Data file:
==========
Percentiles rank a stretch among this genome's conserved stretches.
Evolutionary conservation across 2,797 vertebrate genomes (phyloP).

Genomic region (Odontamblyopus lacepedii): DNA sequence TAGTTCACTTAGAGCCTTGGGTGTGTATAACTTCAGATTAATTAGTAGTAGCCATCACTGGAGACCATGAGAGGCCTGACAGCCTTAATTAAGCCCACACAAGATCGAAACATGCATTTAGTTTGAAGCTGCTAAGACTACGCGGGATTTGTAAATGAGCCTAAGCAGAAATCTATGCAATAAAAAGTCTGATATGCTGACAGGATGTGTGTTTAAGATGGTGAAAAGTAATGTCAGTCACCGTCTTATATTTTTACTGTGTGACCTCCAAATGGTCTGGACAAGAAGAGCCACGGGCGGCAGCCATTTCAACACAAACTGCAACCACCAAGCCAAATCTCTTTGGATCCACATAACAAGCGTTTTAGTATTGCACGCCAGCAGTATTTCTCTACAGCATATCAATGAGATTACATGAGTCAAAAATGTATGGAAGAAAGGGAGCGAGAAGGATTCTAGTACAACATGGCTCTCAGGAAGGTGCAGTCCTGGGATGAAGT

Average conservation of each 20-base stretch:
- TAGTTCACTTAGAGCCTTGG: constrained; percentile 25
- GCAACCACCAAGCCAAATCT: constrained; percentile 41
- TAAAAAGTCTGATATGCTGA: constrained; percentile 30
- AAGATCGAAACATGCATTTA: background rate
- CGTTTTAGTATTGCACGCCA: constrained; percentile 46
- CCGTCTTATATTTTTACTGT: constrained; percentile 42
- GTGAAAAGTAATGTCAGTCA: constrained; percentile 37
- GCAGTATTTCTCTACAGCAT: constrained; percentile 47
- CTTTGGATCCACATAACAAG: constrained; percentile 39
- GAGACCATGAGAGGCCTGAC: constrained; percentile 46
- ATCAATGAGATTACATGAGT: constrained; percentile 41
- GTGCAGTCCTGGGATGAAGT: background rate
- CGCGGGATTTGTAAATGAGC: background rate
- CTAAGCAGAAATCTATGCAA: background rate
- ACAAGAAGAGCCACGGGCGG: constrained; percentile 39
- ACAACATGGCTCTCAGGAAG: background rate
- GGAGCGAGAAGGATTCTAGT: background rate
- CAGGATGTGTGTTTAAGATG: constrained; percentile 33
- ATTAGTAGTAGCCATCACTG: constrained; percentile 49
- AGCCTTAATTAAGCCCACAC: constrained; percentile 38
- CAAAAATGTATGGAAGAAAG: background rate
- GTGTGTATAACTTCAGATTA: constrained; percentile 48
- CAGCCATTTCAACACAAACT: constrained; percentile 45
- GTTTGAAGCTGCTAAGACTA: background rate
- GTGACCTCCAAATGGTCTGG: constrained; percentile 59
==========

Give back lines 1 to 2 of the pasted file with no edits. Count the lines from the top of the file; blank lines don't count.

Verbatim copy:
Percentiles rank a stretch among this genome's conserved stretches.
Evolutionary conservation across 2,797 vertebrate genomes (phyloP).